Where am I now?

As you can see, this blog hasn't gotten any love in many years... But you can now find me on my site jessicatravels.com.

21 November 2005

The Dandy Warhols + The Out Crowd in L.A.

Friday we flew to California to spend a weekend visiting my great-aunt and cousin, and to see my brother's band (The Out Crowd) play. They're opening for The Dandy Warhols on this leg of the Dandys' American tour. I was really looking forward to seeing my baby brother being a real rock star...

The show was at the Avalon, near the corner of Hollywood & Vine (which I'm told is something special). The club itself is nothing special from the outside, but the interior - even in the dim lights of a rock and roll show - is beautiful. It's apparently been re-done recently, and is an art deco wonderland. There's a huge medallion in the center of the ceiling, an arched effect over the stage, and the balcony is essentially an art installment. There are at least four bars around the perimeter of the main floor (because, really, who wants to walk more than ten feet for a beer?), and a grand central staircase leading to the balcony. It's really quite something.

(As an aside, it had taken us nearly 1.5 hours to drive to the show from our hotel in Marina del Rey - an inordinately long time for a relatively short distance. I managed to not get stressed out by the situation, however, by reminding myself that L.A.'s traffic is, arguably, one of the city's more famous "sights." I would have been disappointed had I not seen it.)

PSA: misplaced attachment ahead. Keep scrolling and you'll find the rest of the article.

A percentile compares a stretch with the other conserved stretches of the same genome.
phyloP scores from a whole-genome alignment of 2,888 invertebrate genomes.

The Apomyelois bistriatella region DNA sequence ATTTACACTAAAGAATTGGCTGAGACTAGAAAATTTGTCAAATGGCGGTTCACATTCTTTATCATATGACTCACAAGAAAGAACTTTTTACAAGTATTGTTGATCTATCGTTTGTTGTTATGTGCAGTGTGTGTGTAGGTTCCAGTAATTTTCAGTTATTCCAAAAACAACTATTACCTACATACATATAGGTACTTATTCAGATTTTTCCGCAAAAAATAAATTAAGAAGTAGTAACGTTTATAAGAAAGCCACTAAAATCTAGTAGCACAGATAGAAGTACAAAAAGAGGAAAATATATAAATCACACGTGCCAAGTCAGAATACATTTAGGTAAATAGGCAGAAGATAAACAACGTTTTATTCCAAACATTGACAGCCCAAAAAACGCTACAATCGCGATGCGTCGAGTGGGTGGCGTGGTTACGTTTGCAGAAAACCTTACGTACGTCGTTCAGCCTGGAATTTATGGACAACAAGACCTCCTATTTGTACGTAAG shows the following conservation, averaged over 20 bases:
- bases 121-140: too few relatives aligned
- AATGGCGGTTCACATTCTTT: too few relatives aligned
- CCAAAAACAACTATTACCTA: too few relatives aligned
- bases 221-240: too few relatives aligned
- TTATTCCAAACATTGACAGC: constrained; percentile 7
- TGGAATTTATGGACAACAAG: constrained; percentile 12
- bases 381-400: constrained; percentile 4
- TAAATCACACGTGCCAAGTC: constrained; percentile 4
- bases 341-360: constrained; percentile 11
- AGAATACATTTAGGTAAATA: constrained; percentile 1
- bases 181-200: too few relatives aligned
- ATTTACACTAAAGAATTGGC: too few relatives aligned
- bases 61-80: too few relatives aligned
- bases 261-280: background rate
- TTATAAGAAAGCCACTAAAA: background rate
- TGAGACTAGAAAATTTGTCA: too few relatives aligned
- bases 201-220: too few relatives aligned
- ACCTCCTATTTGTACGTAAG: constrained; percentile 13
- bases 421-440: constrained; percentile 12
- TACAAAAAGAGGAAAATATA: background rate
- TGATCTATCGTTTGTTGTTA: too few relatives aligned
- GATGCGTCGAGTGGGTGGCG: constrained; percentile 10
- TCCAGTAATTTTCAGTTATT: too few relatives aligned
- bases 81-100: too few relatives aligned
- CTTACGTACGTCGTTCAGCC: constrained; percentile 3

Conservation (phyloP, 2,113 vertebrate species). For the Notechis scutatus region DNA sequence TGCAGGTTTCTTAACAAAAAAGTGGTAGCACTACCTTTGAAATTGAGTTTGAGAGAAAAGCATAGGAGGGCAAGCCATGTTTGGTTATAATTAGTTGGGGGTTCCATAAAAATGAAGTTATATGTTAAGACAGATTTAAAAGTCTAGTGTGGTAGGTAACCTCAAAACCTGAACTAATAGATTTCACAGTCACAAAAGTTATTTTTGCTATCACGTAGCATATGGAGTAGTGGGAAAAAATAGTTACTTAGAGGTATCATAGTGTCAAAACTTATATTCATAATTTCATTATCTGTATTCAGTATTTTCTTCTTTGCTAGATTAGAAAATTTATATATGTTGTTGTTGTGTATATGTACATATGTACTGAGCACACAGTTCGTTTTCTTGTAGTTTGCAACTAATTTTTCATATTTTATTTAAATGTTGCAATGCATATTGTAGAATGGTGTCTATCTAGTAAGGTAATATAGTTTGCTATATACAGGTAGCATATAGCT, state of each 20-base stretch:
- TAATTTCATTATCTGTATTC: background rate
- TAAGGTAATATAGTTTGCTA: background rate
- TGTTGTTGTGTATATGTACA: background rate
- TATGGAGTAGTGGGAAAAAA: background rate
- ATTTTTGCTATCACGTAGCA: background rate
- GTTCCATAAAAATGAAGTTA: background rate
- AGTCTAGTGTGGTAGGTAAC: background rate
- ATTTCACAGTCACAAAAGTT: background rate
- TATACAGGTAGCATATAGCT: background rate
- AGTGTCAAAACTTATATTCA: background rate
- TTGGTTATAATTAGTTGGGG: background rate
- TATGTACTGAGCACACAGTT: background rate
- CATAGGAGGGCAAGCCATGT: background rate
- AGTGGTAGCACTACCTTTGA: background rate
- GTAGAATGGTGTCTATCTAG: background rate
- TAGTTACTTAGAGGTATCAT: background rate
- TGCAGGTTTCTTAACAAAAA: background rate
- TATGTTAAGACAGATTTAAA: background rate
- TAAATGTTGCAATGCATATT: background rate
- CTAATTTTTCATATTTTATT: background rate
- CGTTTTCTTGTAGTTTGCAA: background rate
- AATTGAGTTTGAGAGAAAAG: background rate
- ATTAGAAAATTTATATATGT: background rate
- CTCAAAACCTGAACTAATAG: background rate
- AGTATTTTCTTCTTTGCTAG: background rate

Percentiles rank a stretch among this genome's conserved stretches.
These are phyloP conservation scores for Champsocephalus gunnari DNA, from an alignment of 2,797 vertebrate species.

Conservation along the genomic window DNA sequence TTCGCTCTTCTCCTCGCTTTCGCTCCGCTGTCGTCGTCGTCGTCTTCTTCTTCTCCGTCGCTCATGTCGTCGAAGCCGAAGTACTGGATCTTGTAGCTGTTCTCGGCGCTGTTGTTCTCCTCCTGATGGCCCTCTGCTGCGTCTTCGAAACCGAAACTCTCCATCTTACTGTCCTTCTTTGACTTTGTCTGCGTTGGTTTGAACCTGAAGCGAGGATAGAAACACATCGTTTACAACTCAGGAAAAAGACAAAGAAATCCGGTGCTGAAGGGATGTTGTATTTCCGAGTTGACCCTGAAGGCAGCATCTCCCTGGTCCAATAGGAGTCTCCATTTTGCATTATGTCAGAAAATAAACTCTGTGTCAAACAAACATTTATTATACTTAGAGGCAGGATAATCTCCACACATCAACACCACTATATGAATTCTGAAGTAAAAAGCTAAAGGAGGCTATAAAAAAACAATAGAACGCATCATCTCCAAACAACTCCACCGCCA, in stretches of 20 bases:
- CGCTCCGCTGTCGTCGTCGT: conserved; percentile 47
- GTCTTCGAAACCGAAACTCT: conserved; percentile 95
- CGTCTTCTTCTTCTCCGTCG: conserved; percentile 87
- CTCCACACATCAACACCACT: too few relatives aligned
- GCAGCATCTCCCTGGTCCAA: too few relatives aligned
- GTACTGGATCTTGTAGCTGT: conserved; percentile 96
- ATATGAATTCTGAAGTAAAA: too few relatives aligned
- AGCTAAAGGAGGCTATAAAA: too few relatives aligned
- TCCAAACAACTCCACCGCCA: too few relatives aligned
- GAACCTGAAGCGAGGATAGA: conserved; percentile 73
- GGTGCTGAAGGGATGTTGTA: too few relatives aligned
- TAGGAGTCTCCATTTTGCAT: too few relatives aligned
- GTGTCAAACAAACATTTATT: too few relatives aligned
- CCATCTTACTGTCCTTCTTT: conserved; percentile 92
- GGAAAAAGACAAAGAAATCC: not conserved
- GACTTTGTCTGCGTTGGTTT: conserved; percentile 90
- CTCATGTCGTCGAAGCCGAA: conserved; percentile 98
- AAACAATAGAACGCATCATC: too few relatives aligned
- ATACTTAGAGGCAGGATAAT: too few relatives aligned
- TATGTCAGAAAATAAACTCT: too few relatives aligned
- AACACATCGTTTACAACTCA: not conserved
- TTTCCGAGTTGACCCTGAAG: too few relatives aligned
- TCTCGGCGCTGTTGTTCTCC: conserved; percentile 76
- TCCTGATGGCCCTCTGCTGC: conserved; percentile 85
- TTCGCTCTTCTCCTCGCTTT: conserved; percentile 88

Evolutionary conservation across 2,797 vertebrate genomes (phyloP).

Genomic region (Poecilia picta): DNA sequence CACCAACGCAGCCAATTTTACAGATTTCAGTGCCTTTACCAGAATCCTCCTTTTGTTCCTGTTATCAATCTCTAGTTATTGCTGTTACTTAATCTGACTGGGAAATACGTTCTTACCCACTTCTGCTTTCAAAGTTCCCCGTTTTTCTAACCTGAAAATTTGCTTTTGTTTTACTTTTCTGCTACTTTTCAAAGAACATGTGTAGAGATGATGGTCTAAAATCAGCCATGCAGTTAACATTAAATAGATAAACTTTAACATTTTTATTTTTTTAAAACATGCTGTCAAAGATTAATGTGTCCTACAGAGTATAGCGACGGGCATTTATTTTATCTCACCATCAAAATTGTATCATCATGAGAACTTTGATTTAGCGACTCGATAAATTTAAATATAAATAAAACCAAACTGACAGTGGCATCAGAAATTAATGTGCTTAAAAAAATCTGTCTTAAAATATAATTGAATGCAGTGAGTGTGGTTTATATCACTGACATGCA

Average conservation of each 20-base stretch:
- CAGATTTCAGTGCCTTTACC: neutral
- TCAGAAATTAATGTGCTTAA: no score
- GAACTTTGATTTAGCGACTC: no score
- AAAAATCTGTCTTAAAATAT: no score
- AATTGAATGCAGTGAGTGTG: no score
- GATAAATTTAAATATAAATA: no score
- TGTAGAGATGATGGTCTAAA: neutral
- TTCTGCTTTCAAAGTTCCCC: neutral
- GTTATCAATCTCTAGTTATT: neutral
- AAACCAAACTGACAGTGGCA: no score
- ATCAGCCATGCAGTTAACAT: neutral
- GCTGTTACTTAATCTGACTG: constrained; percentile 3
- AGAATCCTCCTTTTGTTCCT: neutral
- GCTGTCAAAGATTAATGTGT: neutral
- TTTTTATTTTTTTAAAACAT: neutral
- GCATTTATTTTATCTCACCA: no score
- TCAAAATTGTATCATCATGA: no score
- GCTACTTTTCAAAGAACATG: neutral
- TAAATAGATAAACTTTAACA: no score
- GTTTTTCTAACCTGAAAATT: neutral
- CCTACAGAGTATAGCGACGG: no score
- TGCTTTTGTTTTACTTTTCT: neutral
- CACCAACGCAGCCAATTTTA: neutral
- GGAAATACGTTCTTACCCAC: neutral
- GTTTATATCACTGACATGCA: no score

We bumped into brother Caleb out front as we were walking in, and again on the main floor before his band took the stage. He promised to come out after their set to see if he could get us backstage. We eased our way into the growing crowd to watch The Out Crowd perform.

The Out Crowd onstage

The band was fabulous - and I'm not just saying that because I'm the big sister. Really. I hadn't been overly thrilled with what I'd heard at Dante's the week before (and blamed it mostly on the unnecessary loudness), but this was an entirely different experience. The sound was incredible, the band was tight, and the songs were fantastic. The gathering crowd, clearly there for the Dandys, was really into the band by their fourth song. Caleb had said they were winning over every crowd they'd seen up to that point, and it's easy to see why. (For some better pictures of The Out Crowd live, check out these from the Seattle show on November 14th.)

Brother Caleb, a portrait in blue

After their set, we meandered back to wait for Caleb's reappearance and we watched the crowd get bigger. The place was sold out, and jam-packed. Caleb came out to find us just as the Dandys were starting their fourth song, and brought us backstage. The "backstage" there is actually to one side of the stage ("stage right" is as you're looking at the stage from the audience, right?), and is two stories - there's a balcony overlooking the stage, and that's where we watched the rest of the Dandys' fantastic show.

The Dandy Warhols, as seen from the backstage balcony. Drummer Brent was mostly hidden from our vantage point behind a curtain. Guitarist Pete was at the end closest to us, but was moving so much he's often a blur. Here, you can basically only see his feet. The trumpet player came and went, depending on the song.